About Interpersonal Psychotherapy1
Interpersonal psychotherapy is a research supported therapy developed to treat individuals with major depression including adolescents.
ITP focuses on current real life events, interpersonal difficulties, and symptoms of depression. The intent is help people see the impact of recent life events and stresses on mood, and how the mood symptoms make it difficult to deal with current life events and stresses. The trained ITP therapist helps individuals develop effective strategies for dealing with current interpersonal problems related to the onset of depressive symptoms.
IPT is based on two principles:
1. Depression is a treatable illness rather than the individual’s fault. The therapist links the depression diagnosis to the interpersonal struggle which inspires hope and removes self blame
2. Mood and life situations are related. According to IPT, depression often follows a distressing challenge in one of four areas:
- complicated bereavement (such as the death of someone
- role dispute (struggle with someone important, a parent or a friend);
- 3. role transition (the beginning or end of a relationship or important activity);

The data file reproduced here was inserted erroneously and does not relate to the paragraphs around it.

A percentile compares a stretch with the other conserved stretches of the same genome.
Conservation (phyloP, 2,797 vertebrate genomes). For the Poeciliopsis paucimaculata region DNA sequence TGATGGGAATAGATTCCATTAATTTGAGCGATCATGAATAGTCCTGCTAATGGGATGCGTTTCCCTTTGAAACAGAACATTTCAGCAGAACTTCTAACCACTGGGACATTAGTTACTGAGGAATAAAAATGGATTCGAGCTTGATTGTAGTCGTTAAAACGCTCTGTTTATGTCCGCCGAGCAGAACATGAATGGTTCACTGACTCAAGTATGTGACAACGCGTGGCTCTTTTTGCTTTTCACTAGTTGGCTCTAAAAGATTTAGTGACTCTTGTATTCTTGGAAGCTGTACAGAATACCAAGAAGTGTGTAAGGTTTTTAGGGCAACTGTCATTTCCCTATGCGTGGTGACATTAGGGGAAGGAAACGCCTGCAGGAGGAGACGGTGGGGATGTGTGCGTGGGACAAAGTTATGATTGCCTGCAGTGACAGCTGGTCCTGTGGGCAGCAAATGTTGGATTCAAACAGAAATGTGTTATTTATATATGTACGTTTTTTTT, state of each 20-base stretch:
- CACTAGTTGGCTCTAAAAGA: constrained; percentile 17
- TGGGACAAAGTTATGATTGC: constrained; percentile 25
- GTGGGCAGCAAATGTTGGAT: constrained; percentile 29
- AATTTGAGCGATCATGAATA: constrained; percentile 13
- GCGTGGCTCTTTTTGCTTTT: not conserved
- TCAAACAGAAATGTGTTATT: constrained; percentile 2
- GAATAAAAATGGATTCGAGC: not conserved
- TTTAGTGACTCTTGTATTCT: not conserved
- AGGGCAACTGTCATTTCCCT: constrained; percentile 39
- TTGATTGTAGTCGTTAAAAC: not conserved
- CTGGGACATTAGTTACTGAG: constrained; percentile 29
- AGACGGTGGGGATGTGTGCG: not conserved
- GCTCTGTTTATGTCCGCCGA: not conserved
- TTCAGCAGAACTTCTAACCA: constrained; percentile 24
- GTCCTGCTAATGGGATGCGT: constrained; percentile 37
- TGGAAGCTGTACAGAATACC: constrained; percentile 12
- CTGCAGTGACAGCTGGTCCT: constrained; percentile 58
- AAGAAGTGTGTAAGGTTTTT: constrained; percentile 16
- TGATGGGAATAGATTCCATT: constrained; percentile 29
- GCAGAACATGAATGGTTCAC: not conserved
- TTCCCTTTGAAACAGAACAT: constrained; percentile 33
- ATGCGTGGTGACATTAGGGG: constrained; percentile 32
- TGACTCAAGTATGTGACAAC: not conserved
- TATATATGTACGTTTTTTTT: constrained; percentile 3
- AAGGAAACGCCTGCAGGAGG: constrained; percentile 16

- interpersonal deficits (such as isolation and limited social supports).
Once an individual becomes depressed, symptoms of the illness challenge their ability to function. Many people with depression turn inward, blame themselves and
lose sight of what is going on around them making it difficult to manage the stressful life event. The individual’s task in IPT is to resolve the distressing life event(s) or interpersonal crisis, build social skills and supports, and move forward to organize his or her life.
If he or she can resolve the life problem, depressive symptoms should resolve.1Bleiberg, K.L. & Markowitz, J.C. (2008). Interpersonal Psychotherapy for Depression. In Barlow, D.H. (4th Ed.). Clinical Handbook of Psychological Disorders: A Step-by-Step Treatment Manual (pp. 306-325). NewYork, NY: The Guilford Press.